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Government & Politics

Roundup: Expanded prosecutorial power approved, gun bills on the move, Blueprint board has two candidates

Lawyers’ Mall is illuminated in front of the State House on a rainy evening. Photo by Danielle E. Gaines.

The Maryland House of Delegates granted final approval Thursday to a bill that would give the state attorney general’s office Independent Investigations Division prosecutorial power.

The vote was 99-37.

Senate Bill 290 is the first bill Attorney General Anthony Brown (D) testified on in Annapolis in February after being sworn into office one month prior.

The Independent Investigations Division was created two years ago after the legislature passed comprehensive police reform.

It currently reviews police-involved encounters that result in the death, or injuries likely to result in death, of a civilian. The office reports those findings to local state’s attorney’s offices, who determine whether to prosecute.

This year’s legislation would give the attorney general the exclusive right to prosecute police-involved deaths, unless the state agency asks prosecutors to handle the case.

The bill would also allow the division to investigate any other crimes related to police misconduct discovered during an investigation.

The division would also submit a report to the governor and General Assembly every year by Jan. 31 to include “the number of investigations that were conducted” and “number of prosecutions initiation as a result of an investigation by or a referral to the division.”

A spokesperson for Gov. Wes Moore (D) confirmed Thursday the governor will sign legislation into law.

According to a fiscal note, Maryland and nine other states have authorized an independent entity to investigate police involved deaths.

So far, none of the more than two dozen cases examined by the investigations division have been prosecuted by a state’s attorney.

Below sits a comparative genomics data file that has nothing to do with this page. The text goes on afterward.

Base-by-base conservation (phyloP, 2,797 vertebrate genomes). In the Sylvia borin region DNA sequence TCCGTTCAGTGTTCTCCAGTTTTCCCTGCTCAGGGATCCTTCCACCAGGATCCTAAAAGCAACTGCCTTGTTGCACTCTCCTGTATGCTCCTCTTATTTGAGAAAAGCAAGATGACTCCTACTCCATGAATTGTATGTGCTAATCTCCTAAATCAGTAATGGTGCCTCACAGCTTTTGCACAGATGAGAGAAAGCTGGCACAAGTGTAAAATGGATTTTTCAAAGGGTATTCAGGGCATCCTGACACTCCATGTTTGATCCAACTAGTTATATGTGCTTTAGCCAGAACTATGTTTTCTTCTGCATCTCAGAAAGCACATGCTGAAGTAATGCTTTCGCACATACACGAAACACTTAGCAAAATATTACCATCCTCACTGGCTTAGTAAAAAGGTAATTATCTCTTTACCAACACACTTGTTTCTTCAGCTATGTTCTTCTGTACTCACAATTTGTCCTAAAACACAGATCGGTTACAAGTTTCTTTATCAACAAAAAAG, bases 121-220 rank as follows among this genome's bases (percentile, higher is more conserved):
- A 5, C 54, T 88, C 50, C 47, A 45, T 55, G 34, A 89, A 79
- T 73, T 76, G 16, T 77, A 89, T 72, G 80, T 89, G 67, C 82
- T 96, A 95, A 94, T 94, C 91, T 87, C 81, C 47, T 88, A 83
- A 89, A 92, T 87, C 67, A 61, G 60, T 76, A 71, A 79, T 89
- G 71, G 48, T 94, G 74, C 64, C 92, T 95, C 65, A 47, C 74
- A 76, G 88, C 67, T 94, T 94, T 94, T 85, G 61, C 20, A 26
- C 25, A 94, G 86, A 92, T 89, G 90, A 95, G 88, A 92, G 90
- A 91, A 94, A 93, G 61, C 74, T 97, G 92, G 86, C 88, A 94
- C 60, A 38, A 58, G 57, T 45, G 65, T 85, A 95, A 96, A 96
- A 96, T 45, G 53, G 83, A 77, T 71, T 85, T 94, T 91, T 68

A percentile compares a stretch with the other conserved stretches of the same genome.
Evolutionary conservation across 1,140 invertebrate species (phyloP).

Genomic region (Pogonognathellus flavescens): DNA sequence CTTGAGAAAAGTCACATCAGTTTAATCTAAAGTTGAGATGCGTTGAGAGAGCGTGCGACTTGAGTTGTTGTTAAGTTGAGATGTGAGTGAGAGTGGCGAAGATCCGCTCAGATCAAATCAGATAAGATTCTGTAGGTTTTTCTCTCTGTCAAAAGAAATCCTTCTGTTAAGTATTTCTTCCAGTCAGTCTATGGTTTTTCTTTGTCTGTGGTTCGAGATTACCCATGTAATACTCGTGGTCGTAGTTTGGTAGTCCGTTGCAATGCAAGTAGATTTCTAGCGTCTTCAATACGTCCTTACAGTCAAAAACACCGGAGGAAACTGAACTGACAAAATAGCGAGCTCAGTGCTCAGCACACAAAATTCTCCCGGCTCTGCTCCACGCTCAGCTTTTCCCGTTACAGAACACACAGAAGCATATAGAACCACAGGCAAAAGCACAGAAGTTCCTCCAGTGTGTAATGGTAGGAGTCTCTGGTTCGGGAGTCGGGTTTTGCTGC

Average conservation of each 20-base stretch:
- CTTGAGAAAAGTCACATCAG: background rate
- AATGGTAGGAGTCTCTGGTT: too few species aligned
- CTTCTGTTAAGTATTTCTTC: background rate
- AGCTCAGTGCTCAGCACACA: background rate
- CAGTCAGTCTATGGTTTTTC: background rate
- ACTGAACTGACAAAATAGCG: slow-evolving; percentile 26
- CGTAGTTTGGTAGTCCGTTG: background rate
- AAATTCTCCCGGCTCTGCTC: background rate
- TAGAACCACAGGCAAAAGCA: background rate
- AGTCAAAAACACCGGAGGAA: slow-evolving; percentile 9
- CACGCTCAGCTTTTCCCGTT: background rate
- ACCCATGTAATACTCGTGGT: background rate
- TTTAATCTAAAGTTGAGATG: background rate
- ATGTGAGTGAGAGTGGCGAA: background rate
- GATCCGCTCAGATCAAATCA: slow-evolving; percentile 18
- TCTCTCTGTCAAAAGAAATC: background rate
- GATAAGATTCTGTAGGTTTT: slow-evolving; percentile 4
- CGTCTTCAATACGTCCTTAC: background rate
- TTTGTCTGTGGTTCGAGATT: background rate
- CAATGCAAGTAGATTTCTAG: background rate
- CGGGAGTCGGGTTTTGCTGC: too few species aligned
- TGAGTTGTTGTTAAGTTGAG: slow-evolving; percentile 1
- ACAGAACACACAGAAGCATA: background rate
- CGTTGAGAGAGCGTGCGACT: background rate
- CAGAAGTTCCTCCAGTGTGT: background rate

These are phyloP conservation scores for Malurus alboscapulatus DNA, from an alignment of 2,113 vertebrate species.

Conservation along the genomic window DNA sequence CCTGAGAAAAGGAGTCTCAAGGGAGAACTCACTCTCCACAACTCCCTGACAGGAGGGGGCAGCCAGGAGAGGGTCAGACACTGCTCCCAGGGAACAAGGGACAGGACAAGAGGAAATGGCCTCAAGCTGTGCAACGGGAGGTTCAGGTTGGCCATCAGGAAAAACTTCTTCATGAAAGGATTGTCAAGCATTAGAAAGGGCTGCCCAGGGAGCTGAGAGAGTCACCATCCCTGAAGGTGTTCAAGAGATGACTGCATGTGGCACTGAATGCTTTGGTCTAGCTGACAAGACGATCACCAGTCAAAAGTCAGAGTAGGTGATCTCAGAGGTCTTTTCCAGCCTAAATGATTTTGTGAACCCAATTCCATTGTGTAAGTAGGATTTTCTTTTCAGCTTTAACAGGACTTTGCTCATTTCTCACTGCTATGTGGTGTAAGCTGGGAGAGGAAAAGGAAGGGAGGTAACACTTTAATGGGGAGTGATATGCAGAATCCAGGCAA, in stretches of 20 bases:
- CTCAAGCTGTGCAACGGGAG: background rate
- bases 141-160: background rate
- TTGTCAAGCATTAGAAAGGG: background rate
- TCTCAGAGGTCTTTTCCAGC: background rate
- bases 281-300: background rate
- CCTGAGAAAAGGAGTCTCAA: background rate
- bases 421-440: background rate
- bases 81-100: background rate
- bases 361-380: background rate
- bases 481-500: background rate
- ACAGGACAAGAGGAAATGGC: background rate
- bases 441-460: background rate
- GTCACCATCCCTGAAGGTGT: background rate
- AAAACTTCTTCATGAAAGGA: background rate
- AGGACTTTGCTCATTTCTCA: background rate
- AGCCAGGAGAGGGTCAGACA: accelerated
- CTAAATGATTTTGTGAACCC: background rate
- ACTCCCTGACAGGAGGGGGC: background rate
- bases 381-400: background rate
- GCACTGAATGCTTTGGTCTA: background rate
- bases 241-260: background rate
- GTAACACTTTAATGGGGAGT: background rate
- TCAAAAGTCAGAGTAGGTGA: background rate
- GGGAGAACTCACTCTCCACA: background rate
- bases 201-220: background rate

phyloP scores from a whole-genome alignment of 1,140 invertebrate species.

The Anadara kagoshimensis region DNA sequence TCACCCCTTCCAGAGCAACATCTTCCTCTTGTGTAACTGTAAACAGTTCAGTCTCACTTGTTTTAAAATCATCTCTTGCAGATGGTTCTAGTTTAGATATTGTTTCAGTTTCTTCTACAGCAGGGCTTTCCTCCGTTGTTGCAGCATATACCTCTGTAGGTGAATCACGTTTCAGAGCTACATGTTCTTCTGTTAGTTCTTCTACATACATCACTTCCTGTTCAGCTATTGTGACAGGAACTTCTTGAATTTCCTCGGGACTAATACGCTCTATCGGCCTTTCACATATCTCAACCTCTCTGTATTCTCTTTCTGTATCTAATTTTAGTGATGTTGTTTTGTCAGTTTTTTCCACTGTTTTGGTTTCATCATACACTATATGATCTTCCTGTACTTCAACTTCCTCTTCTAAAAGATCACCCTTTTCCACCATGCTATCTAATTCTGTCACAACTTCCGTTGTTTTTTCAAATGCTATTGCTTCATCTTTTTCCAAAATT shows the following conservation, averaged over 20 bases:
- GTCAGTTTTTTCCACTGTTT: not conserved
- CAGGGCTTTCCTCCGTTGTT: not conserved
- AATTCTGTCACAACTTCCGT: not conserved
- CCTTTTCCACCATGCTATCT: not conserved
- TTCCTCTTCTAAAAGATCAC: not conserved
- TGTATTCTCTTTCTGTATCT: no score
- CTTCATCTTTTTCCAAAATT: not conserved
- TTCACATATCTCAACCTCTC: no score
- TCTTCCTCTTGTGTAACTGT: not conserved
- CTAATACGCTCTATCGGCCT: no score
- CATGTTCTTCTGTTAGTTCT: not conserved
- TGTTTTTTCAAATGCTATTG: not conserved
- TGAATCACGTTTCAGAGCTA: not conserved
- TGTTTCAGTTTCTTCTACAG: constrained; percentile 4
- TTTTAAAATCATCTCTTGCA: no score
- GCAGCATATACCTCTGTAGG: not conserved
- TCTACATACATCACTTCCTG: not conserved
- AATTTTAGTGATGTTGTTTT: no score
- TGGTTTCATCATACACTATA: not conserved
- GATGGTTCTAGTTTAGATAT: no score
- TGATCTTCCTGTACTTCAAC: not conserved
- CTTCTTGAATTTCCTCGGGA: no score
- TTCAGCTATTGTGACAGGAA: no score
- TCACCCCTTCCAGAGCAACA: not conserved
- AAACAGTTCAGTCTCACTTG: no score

Opponents of the bill, including Sen. William G. Folden (R-Frederick) said 23 of the 24 state’s attorneys didn’t approve the bill because they believe it will take away their local authority.

“You’re taking away their authority and their knowledge of the community that they serve,” he said. “We’ve already got a Department of Justice. We have a DOJ [to handle] civil rights violations. We’re making ourselves a mini-DOJ within the state of Maryland to prosecute crimes. We already have elected officials who are accountable to their citizens.”

Sen. William C. Smith Jr. (D-Montgomery), who sponsored the legislation, said he understands the arguments those make against the bill.

“Their arguments are based on political accountability and they’re closer to the problem. But that is also the reason why this reform is necessary because there’s an inherent conflict with prosecuting and investigating officers that they work so closely with to develop cases,” he said. “This will do great things to restore and maintain trust between the community and law enforcement officers. It’s a tremendously important reform in that regard.”

Committees move gun bills

The Senate Judicial Proceedings Committee and House Judiciary Committee recommended approval of gun bills from the opposite chambers Thursday, but with several amendments scheduled to be available online Friday.

Both pieces of legislation, already approved last month in their respective chambers, aim to decrease the number of guns on the street.

The Judiciary Committee reviewed Senate Bill 1 (called the Gun Safety Act of 2023) sponsored by Sen. Jeff Waldstreicher (D-Montgomery), vice chair of Judicial Proceedings.